Football (Australian Rules)

Look up Football in Wiktionary, the free dictionary. ... Australian Rules and Aussie Rules redirect here. ... The Victorian Football League (formerly known as the Victorian Football Association or VFA) is widely regarded as Australias 3rd most competitive football league after the AFL and SANFL Australian rules football. ... The Richmond Football Club, nicknamed The Tigers, is an Australian rules football club playing in the Australian Football League. ... The Geelong Football Club, nicknamed The Cats, is an Australian rules football club in the Australian Football League. ... The Charles Brownlow Trophy, better known as the Brownlow Medal, is an annual medal awarded to the fairest and best player in the Australian Football League during the regular season (ie. ... Ross G Smith (born 8 September 1942) is a former Australian rules footballer in the VFL. Smith played with St Kilda as a courageous rover. ... The St Kilda Football Club, nicknamed The Saints, is an Australian rules football club playing in the Australian Football League. ...

Football (Canadian)

Look up Football in Wiktionary, the free dictionary. ... Then Prime Minister Joe Clark presents the 1979 Grey Cup to victorious Edmonton Eskimos Danny Kepley and Tom Wilkinson. ... The Hamilton Tiger-Cats are a Canadian Football League team based in Hamilton, Ontario. ... The Saskatchewan Roughriders are a Canadian Football League team based in Regina, Saskatchewan. ... The Vanier Cup (French: Coupe Vanier) is the championship trophy of Canadian Interuniversity Sport mens football. ... The Alberta Golden Bears are the mens athletic teams that represent the University of Alberta in Edmonton, Alberta, Canada. ... The McMaster Marauders are the athletic teams that represent McMaster University in Hamilton, Ontario, Canada. ...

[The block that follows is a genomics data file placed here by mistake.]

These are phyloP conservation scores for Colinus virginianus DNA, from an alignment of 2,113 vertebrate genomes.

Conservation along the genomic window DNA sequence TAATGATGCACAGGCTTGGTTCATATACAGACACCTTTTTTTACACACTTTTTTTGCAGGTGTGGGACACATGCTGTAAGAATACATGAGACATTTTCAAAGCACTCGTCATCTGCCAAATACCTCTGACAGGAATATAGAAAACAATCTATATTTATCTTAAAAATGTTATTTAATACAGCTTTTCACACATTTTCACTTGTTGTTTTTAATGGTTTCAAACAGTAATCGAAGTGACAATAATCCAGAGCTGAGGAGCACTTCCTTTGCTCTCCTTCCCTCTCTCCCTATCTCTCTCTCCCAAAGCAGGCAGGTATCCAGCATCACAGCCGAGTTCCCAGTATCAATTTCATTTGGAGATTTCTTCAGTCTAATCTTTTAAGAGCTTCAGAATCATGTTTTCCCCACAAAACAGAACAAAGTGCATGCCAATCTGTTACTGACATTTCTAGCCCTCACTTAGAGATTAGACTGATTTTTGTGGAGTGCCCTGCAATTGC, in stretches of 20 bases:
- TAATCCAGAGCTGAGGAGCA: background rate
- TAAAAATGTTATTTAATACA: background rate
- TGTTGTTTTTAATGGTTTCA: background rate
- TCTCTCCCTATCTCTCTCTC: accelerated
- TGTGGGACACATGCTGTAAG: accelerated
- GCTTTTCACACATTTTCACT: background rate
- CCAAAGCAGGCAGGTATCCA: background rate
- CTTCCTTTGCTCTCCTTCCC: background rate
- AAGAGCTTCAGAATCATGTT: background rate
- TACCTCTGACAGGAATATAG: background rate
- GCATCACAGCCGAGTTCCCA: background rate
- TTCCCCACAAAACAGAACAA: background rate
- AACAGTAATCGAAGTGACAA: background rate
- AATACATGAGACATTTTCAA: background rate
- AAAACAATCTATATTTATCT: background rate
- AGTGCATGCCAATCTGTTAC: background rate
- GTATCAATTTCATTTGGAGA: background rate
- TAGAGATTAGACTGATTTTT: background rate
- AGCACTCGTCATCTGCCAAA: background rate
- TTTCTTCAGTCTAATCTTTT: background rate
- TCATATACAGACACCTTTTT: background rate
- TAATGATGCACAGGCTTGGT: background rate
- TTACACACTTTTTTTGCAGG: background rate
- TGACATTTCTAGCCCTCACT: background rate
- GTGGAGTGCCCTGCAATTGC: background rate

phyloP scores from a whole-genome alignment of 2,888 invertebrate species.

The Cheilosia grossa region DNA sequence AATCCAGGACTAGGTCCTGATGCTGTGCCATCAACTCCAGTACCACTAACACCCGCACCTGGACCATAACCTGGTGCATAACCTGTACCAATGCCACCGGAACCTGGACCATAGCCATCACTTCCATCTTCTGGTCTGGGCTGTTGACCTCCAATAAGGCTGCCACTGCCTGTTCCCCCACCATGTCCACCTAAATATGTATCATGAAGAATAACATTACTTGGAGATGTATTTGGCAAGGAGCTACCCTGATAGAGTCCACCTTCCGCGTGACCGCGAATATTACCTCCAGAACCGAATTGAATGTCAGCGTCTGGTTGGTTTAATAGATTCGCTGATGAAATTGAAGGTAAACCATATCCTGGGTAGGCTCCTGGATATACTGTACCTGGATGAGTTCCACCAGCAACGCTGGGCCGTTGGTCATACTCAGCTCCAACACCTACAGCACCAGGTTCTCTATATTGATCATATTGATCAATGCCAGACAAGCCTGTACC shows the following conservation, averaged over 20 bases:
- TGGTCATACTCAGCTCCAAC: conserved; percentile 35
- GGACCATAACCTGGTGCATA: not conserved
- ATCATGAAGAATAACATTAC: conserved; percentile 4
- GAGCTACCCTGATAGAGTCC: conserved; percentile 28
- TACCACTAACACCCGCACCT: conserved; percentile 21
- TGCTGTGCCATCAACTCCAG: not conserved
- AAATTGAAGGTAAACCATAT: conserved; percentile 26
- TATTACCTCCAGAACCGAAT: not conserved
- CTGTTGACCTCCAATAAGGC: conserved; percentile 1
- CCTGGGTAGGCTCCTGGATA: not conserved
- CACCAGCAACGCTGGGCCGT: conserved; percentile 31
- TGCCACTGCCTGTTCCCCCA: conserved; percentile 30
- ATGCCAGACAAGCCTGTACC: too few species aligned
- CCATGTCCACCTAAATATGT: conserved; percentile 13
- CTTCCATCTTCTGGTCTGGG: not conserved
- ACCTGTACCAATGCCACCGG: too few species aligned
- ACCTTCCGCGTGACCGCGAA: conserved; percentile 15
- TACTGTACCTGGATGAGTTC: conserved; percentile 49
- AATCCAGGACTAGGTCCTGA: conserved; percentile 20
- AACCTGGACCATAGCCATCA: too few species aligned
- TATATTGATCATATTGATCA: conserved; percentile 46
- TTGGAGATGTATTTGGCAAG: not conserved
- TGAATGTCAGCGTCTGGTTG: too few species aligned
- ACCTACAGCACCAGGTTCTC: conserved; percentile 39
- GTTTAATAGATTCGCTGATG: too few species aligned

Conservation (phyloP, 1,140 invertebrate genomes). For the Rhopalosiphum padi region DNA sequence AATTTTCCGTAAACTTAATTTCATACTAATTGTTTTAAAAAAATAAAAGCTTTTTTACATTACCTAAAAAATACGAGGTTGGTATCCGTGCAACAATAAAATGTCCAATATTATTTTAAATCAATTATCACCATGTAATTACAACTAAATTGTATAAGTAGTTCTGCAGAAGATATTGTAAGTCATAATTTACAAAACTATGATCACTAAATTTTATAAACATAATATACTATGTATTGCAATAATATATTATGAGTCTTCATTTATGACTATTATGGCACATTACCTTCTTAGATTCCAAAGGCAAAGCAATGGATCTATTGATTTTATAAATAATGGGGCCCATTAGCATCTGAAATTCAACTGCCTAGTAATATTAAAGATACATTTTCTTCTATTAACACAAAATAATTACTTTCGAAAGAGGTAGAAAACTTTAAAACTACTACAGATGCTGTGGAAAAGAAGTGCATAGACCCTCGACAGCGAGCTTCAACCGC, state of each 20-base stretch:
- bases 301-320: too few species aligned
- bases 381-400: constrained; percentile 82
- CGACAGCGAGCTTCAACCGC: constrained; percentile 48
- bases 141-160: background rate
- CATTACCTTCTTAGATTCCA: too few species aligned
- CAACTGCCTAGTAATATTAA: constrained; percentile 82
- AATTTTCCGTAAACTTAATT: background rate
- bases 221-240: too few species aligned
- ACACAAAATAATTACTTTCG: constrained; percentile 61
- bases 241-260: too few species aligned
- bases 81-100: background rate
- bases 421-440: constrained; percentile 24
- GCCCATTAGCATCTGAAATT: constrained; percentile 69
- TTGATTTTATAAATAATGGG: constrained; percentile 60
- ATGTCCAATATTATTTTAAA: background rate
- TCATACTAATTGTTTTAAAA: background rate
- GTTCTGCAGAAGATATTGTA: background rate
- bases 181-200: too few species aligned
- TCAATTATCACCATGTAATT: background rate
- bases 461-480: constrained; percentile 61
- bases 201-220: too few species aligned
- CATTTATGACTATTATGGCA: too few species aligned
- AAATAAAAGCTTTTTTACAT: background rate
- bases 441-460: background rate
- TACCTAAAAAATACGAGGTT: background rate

Football (Soccer)

Celtic FC won the European Cup Final 2-1 against Inter Milan, becoming only the fifth team to hold the trophy and breaking the stranglehold the Spanish, Portugese and Italian leagues, which had dominated the competition's first decade. Look up Football in Wiktionary, the free dictionary. ... Football is a ball game played between two teams of eleven players, each attempting to win by scoring more goals than their opponent. ... The FA Cup - this is the fourth trophy, in use since 1992, and identical in design to the third trophy introduced in 1911. ... Tottenham Hotspur Football Club is a London football club. ... Chelsea Football Club (also known as the Blues, previously known as the Pensioners, a reference to the Chelsea pensioners), founded in 1905, is an English Premier League football team that plays at the Stamford Bridge football ground in south-west London. ...


Golf

Men's Golf Golf (gowf in Scots) is a game where individual players or teams hit a ball into a hole using various clubs, and is one of the few ball games that does not use a fixed standard playing area. ... Golfer teeing off at the start of a hole Golf is an outdoor game where individual players or teams play a small ball into a hole using various clubs. ...